(Last Updated On: 08/30/2018)

Here are great upper body exercises to do while recovering from a total knee replacement. 

Total knee replacement doesn’t mean that two days after surgery, you’re bouncing around on your new titanium knee.

My father had a total knee replacement and it rendered him incapacitated for days following surgery.

It takes weeks of therapy to get the body used to total knee replacement.

But a person with new total knee replacement must not neglect upper body exercise routines.

Total knee replacement surgery means that the patient not only is confined to a walker for days, but can only be up and about for very limited periods of time.

Following surgery, the patient is essentially living in a seated position, but from here, he or she can conduct exercise routines for upper body muscles.

The patient’s upper body muscles will benefit tremendously from weight lifting workouts.

Just because a person is confined pretty much to a chair doesn’t mean he or she shouldn’t perform exercise routines for the shoulder, back and arm muscles.

Upper body exercises for person with total knee replacement.
Dumbbells are a must. Several pairs of dumbbells should already be waiting for the patient’s arrival home.

The patient must sit in a stable seat that has no arm rests. Such seats can be found at many different stores.

The fact he or she had total knee replacement in NO way alters how the dumbbell workouts should be conducted.

But it’s a fact that some people, especially those who’ve never done any weight lifting, don’t even think to do any upper body exercises while their lo
wer body is out of commission.

The rule of thumb is to work whatever you CAN, and in the case of total knee replacement, it’s the upper body.

While seated with good posture, the person can do any classic dumbbell exercise routine. Here are some:

Biceps Curls: Hold dumbbells at your sides, palms facing away from you, arms hanging straight at your sides, and bend only lower arms to bring dumbbells upward. Keep upper arms hanging straight at your sides.

Reverse Biceps Curls: Same as above except palms face you in the starting position of arms hanging straight at your sides.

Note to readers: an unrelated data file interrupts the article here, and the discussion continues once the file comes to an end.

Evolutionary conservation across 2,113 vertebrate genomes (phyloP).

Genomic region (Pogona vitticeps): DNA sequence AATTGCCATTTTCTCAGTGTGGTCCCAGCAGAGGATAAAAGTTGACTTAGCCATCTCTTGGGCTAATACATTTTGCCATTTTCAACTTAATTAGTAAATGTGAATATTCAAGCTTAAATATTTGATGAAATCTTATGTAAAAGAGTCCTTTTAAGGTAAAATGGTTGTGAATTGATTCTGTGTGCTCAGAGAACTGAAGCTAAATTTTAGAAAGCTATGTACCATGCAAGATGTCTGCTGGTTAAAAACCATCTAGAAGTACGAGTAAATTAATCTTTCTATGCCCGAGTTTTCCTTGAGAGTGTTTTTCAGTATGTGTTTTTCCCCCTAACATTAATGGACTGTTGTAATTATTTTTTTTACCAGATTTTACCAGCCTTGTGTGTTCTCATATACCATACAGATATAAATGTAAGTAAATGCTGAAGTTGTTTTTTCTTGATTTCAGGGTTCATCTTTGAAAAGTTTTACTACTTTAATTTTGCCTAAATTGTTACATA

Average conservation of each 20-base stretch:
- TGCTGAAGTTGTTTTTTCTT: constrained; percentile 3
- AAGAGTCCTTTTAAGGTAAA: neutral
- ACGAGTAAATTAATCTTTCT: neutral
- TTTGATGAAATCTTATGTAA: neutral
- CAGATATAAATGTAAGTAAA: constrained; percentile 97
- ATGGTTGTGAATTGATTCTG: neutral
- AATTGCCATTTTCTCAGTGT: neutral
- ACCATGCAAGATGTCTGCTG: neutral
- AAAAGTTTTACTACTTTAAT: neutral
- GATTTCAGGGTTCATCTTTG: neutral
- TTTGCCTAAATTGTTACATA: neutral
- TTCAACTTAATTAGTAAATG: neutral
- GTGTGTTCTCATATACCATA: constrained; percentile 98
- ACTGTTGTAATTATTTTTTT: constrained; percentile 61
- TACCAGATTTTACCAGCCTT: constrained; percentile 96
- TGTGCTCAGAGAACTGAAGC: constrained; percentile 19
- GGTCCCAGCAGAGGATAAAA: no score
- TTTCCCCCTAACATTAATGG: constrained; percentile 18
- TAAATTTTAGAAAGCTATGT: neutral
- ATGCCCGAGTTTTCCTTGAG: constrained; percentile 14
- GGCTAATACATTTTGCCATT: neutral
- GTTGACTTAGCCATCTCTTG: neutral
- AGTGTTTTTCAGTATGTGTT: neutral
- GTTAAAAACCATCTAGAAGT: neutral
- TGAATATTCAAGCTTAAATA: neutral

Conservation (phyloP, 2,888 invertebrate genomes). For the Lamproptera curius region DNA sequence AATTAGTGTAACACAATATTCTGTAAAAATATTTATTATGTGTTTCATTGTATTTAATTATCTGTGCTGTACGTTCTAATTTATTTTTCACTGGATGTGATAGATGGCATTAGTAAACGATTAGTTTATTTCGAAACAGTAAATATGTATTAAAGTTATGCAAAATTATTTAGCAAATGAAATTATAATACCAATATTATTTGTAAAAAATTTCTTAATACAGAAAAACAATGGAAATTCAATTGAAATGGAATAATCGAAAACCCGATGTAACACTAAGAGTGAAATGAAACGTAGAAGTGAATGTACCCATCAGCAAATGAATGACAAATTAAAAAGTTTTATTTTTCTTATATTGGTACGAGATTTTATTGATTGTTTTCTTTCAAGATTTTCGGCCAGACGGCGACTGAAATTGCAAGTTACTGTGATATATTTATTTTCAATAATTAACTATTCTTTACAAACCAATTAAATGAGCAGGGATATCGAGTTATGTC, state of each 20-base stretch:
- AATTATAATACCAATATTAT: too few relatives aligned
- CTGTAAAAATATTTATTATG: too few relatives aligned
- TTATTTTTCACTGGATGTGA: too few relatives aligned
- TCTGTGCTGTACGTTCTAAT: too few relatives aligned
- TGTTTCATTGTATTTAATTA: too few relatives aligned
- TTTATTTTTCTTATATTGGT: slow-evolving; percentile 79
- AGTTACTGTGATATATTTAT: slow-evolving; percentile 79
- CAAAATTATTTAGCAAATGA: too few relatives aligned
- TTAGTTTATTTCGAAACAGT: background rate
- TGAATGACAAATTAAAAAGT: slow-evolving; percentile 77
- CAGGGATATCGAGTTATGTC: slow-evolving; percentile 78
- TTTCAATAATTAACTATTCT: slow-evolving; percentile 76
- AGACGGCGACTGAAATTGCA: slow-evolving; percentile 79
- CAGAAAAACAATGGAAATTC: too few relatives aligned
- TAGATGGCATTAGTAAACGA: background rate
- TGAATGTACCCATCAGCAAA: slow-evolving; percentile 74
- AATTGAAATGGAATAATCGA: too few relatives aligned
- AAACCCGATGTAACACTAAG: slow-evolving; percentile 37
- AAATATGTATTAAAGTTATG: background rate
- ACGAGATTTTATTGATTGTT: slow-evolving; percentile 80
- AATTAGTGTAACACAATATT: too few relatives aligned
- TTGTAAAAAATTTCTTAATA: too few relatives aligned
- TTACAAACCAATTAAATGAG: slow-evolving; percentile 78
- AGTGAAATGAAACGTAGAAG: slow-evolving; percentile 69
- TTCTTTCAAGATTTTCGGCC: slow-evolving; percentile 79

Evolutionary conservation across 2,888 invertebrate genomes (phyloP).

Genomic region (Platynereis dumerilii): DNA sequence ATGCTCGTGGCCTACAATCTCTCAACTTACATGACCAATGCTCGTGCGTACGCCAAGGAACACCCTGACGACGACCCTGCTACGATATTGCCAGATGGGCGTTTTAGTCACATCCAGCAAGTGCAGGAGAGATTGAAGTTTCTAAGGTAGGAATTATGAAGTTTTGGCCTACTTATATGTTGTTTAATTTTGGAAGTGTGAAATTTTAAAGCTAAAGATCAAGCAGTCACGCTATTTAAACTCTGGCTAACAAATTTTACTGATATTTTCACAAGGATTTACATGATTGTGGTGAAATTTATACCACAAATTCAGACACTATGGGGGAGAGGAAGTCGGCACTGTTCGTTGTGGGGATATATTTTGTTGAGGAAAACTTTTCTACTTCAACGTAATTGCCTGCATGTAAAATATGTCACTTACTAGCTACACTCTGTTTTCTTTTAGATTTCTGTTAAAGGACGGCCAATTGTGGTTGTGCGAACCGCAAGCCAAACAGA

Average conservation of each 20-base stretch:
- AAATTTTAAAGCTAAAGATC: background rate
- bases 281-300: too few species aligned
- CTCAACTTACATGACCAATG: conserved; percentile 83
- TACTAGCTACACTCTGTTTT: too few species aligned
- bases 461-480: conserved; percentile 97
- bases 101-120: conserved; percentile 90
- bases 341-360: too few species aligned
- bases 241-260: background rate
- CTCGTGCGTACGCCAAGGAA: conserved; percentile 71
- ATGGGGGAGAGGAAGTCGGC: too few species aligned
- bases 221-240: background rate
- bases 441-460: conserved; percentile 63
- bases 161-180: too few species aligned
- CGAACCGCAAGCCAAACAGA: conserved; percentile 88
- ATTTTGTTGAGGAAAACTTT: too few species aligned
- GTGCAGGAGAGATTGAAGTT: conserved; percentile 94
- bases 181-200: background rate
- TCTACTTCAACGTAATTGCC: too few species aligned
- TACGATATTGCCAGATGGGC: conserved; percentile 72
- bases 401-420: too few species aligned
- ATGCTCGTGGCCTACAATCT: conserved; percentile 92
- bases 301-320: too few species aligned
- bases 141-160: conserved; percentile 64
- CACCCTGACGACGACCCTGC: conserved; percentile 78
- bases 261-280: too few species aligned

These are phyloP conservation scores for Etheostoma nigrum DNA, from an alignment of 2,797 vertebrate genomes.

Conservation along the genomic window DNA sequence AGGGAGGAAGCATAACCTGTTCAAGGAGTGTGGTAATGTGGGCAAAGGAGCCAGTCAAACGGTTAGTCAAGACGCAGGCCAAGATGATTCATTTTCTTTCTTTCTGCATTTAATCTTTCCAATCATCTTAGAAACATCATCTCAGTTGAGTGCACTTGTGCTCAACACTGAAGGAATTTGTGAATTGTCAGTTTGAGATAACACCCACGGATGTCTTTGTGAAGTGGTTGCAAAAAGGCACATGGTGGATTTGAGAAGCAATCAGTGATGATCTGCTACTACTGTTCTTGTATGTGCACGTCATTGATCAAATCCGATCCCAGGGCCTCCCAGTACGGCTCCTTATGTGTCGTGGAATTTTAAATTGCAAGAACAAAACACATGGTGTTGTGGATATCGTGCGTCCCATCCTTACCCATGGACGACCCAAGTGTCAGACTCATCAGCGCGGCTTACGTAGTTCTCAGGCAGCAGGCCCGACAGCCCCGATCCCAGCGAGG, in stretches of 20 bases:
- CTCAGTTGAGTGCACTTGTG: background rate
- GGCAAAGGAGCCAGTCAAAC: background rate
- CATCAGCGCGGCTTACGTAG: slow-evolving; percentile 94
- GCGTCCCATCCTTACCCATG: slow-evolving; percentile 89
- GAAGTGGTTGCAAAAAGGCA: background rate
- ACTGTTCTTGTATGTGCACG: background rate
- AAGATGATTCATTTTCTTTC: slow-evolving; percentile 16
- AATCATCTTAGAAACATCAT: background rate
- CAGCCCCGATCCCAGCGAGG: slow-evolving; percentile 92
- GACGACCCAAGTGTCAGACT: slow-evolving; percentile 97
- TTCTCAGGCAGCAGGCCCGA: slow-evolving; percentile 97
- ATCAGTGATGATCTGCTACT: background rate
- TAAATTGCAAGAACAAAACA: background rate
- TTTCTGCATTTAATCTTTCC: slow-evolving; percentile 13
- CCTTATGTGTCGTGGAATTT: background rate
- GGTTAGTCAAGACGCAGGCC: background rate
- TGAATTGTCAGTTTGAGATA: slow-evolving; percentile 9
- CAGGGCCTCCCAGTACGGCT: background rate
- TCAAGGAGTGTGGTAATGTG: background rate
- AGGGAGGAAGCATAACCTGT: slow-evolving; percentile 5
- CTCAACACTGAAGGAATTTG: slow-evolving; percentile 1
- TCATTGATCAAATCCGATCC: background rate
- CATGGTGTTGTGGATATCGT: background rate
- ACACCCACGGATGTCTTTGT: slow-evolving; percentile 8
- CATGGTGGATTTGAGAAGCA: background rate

Shoulder Flexion: Hold dumbbells with any palm angle, and, keeping arms straight and shoulders relaxed, lift them up in front of you so that your arms are parallel with floor. Go no higher, then lower.

Shoulder Abduction (Lateral Raises): Hang arms straight at sides, then simply raise them on either side of you so that arms are parallel with floor. Go no higher, then lower.

Shoulder Presses: Hold dumbbells at shoulder level, elbows pointing to floor, palms facing away from you. Now, simply push them above your head, straightening your arms.

A variation is to do this with palms facing each other. Another variation is to combine shoulder presses with dumbbell curls.

Triceps Presses: Hold dumbbells above head, arms straight, as you would at the completion of a shoulder press.

Keeping upper arms fixed in place, bend only lower arms so that dumbbells end up behind your head, elbows pointing to ceiling. Then straighten arms. You can also do this one arm at a time.

Bent-over Rows: Lean forward, arms hanging at sides, slight arch in lower back. Now, pull dumbbells upward towards your rib cage. Keep upper arms against your sides. This motion is identical to pulling on a lawn mower cord to start the machine.

Shoulder Shrugs: Hang arms straight, holding dumbbells with any palm angle. Keeping arms straight, shrug your shoulders. Hold for a few seconds, then release.

How many sets?
I recommend four sets per exercise with 1-2 minutes’ rest in between. You have all the time in the world, remember.

Also realize that total knee replacement means severe restriction in calorie-burning. It’s unlikely that you can overdo upper body exercises.

How many reps?
8 to 20. If you can do more than 20, use heavier dumbbells.

How often?
Never do same exercise two days in a row. Three times a week will work if you apply moderate effort; and twice a week will work if you apply intense effort.